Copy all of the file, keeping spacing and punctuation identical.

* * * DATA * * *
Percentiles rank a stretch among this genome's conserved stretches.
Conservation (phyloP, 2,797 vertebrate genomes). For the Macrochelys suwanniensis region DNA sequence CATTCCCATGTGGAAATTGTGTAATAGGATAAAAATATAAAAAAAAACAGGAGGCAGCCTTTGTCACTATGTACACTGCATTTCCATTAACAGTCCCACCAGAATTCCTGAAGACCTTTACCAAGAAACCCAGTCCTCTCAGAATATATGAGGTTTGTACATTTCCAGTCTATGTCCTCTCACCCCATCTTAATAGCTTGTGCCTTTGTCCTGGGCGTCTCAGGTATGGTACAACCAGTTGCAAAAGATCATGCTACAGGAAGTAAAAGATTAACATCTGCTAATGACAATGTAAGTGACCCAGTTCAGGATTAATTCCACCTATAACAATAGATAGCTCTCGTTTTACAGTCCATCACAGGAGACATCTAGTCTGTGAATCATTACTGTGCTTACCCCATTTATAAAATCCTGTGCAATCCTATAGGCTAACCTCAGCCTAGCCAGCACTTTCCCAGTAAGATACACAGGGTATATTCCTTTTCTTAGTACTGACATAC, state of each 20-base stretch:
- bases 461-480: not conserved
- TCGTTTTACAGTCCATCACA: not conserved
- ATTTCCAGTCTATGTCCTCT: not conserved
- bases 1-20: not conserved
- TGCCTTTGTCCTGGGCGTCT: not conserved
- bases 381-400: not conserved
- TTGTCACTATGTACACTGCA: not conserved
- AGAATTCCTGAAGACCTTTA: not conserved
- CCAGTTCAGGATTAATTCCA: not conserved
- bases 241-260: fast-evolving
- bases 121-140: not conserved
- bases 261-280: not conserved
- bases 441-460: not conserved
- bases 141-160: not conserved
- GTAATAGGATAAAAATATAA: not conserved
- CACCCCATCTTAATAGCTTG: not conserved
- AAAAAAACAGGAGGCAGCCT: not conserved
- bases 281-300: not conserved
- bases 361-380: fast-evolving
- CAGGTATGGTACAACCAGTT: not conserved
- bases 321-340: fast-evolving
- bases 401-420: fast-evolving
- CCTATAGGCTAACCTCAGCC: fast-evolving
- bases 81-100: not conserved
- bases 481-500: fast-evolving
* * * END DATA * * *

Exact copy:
Percentiles rank a stretch among this genome's conserved stretches.
Conservation (phyloP, 2,797 vertebrate genomes). For the Macrochelys suwanniensis region DNA sequence CATTCCCATGTGGAAATTGTGTAATAGGATAAAAATATAAAAAAAAACAGGAGGCAGCCTTTGTCACTATGTACACTGCATTTCCATTAACAGTCCCACCAGAATTCCTGAAGACCTTTACCAAGAAACCCAGTCCTCTCAGAATATATGAGGTTTGTACATTTCCAGTCTATGTCCTCTCACCCCATCTTAATAGCTTGTGCCTTTGTCCTGGGCGTCTCAGGTATGGTACAACCAGTTGCAAAAGATCATGCTACAGGAAGTAAAAGATTAACATCTGCTAATGACAATGTAAGTGACCCAGTTCAGGATTAATTCCACCTATAACAATAGATAGCTCTCGTTTTACAGTCCATCACAGGAGACATCTAGTCTGTGAATCATTACTGTGCTTACCCCATTTATAAAATCCTGTGCAATCCTATAGGCTAACCTCAGCCTAGCCAGCACTTTCCCAGTAAGATACACAGGGTATATTCCTTTTCTTAGTACTGACATAC, state of each 20-base stretch:
- bases 461-480: not conserved
- TCGTTTTACAGTCCATCACA: not conserved
- ATTTCCAGTCTATGTCCTCT: not conserved
- bases 1-20: not conserved
- TGCCTTTGTCCTGGGCGTCT: not conserved
- bases 381-400: not conserved
- TTGTCACTATGTACACTGCA: not conserved
- AGAATTCCTGAAGACCTTTA: not conserved
- CCAGTTCAGGATTAATTCCA: not conserved
- bases 241-260: fast-evolving
- bases 121-140: not conserved
- bases 261-280: not conserved
- bases 441-460: not conserved
- bases 141-160: not conserved
- GTAATAGGATAAAAATATAA: not conserved
- CACCCCATCTTAATAGCTTG: not conserved
- AAAAAAACAGGAGGCAGCCT: not conserved
- bases 281-300: not conserved
- bases 361-380: fast-evolving
- CAGGTATGGTACAACCAGTT: not conserved
- bases 321-340: fast-evolving
- bases 401-420: fast-evolving
- CCTATAGGCTAACCTCAGCC: fast-evolving
- bases 81-100: not conserved
- bases 481-500: fast-evolving